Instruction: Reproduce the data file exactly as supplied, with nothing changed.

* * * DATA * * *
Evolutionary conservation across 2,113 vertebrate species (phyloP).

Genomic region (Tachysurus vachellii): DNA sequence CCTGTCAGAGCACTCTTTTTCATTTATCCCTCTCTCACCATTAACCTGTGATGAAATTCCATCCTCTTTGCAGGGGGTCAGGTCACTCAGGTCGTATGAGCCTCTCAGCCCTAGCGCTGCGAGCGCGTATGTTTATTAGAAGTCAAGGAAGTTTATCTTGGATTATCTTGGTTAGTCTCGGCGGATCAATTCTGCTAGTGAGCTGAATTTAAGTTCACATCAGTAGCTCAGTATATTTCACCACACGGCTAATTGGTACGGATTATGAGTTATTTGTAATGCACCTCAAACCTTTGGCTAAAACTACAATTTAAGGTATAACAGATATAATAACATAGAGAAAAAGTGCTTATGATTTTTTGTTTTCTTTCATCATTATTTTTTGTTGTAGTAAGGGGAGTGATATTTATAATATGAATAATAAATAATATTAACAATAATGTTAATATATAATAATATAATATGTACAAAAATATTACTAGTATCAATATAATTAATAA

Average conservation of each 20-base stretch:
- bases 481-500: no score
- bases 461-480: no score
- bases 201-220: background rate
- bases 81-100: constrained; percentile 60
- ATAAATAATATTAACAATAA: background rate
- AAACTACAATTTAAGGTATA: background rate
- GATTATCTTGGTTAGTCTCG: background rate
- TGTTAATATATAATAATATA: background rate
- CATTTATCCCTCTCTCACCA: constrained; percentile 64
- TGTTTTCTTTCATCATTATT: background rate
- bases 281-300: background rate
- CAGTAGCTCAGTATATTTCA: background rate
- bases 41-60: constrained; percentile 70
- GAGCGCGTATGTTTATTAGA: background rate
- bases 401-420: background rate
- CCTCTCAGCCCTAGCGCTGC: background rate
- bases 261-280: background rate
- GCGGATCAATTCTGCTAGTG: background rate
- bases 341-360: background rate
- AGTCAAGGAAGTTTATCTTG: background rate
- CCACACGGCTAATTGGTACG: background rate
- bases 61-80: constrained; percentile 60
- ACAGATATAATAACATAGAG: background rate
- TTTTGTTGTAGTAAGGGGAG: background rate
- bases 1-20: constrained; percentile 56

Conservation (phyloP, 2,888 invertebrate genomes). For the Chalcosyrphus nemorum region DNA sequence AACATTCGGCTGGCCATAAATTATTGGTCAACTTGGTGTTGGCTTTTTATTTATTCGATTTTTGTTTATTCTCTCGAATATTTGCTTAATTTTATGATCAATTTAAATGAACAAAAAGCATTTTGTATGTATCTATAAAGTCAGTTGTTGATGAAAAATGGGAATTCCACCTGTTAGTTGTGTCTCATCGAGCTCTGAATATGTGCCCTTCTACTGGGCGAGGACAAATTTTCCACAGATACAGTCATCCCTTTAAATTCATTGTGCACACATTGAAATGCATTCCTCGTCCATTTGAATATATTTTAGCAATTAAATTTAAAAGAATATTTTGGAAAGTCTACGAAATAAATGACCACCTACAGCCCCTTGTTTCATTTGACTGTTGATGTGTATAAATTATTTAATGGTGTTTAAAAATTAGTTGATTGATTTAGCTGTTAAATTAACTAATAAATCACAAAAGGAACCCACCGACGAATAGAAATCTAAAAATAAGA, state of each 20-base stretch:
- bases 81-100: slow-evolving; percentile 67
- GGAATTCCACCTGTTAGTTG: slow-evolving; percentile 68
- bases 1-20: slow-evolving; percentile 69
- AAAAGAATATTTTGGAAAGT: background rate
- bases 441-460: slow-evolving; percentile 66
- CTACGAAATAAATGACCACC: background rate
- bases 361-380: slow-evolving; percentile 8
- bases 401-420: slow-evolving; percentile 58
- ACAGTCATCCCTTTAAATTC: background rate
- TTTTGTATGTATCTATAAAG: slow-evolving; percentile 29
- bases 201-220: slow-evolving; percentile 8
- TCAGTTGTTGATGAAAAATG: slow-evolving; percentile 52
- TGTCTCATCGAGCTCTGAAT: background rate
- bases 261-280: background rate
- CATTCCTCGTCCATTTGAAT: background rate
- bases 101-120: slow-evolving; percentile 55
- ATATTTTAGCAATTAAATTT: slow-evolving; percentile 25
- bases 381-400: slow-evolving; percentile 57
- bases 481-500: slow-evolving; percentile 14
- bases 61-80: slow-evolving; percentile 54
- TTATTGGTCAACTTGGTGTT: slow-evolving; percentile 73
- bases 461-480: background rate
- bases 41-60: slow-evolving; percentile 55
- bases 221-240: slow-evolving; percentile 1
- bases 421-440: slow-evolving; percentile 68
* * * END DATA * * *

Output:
Evolutionary conservation across 2,113 vertebrate species (phyloP).

Genomic region (Tachysurus vachellii): DNA sequence CCTGTCAGAGCACTCTTTTTCATTTATCCCTCTCTCACCATTAACCTGTGATGAAATTCCATCCTCTTTGCAGGGGGTCAGGTCACTCAGGTCGTATGAGCCTCTCAGCCCTAGCGCTGCGAGCGCGTATGTTTATTAGAAGTCAAGGAAGTTTATCTTGGATTATCTTGGTTAGTCTCGGCGGATCAATTCTGCTAGTGAGCTGAATTTAAGTTCACATCAGTAGCTCAGTATATTTCACCACACGGCTAATTGGTACGGATTATGAGTTATTTGTAATGCACCTCAAACCTTTGGCTAAAACTACAATTTAAGGTATAACAGATATAATAACATAGAGAAAAAGTGCTTATGATTTTTTGTTTTCTTTCATCATTATTTTTTGTTGTAGTAAGGGGAGTGATATTTATAATATGAATAATAAATAATATTAACAATAATGTTAATATATAATAATATAATATGTACAAAAATATTACTAGTATCAATATAATTAATAA

Average conservation of each 20-base stretch:
- bases 481-500: no score
- bases 461-480: no score
- bases 201-220: background rate
- bases 81-100: constrained; percentile 60
- ATAAATAATATTAACAATAA: background rate
- AAACTACAATTTAAGGTATA: background rate
- GATTATCTTGGTTAGTCTCG: background rate
- TGTTAATATATAATAATATA: background rate
- CATTTATCCCTCTCTCACCA: constrained; percentile 64
- TGTTTTCTTTCATCATTATT: background rate
- bases 281-300: background rate
- CAGTAGCTCAGTATATTTCA: background rate
- bases 41-60: constrained; percentile 70
- GAGCGCGTATGTTTATTAGA: background rate
- bases 401-420: background rate
- CCTCTCAGCCCTAGCGCTGC: background rate
- bases 261-280: background rate
- GCGGATCAATTCTGCTAGTG: background rate
- bases 341-360: background rate
- AGTCAAGGAAGTTTATCTTG: background rate
- CCACACGGCTAATTGGTACG: background rate
- bases 61-80: constrained; percentile 60
- ACAGATATAATAACATAGAG: background rate
- TTTTGTTGTAGTAAGGGGAG: background rate
- bases 1-20: constrained; percentile 56

Conservation (phyloP, 2,888 invertebrate genomes). For the Chalcosyrphus nemorum region DNA sequence AACATTCGGCTGGCCATAAATTATTGGTCAACTTGGTGTTGGCTTTTTATTTATTCGATTTTTGTTTATTCTCTCGAATATTTGCTTAATTTTATGATCAATTTAAATGAACAAAAAGCATTTTGTATGTATCTATAAAGTCAGTTGTTGATGAAAAATGGGAATTCCACCTGTTAGTTGTGTCTCATCGAGCTCTGAATATGTGCCCTTCTACTGGGCGAGGACAAATTTTCCACAGATACAGTCATCCCTTTAAATTCATTGTGCACACATTGAAATGCATTCCTCGTCCATTTGAATATATTTTAGCAATTAAATTTAAAAGAATATTTTGGAAAGTCTACGAAATAAATGACCACCTACAGCCCCTTGTTTCATTTGACTGTTGATGTGTATAAATTATTTAATGGTGTTTAAAAATTAGTTGATTGATTTAGCTGTTAAATTAACTAATAAATCACAAAAGGAACCCACCGACGAATAGAAATCTAAAAATAAGA, state of each 20-base stretch:
- bases 81-100: slow-evolving; percentile 67
- GGAATTCCACCTGTTAGTTG: slow-evolving; percentile 68
- bases 1-20: slow-evolving; percentile 69
- AAAAGAATATTTTGGAAAGT: background rate
- bases 441-460: slow-evolving; percentile 66
- CTACGAAATAAATGACCACC: background rate
- bases 361-380: slow-evolving; percentile 8
- bases 401-420: slow-evolving; percentile 58
- ACAGTCATCCCTTTAAATTC: background rate
- TTTTGTATGTATCTATAAAG: slow-evolving; percentile 29
- bases 201-220: slow-evolving; percentile 8
- TCAGTTGTTGATGAAAAATG: slow-evolving; percentile 52
- TGTCTCATCGAGCTCTGAAT: background rate
- bases 261-280: background rate
- CATTCCTCGTCCATTTGAAT: background rate
- bases 101-120: slow-evolving; percentile 55
- ATATTTTAGCAATTAAATTT: slow-evolving; percentile 25
- bases 381-400: slow-evolving; percentile 57
- bases 481-500: slow-evolving; percentile 14
- bases 61-80: slow-evolving; percentile 54
- TTATTGGTCAACTTGGTGTT: slow-evolving; percentile 73
- bases 461-480: background rate
- bases 41-60: slow-evolving; percentile 55
- bases 221-240: slow-evolving; percentile 1
- bases 421-440: slow-evolving; percentile 68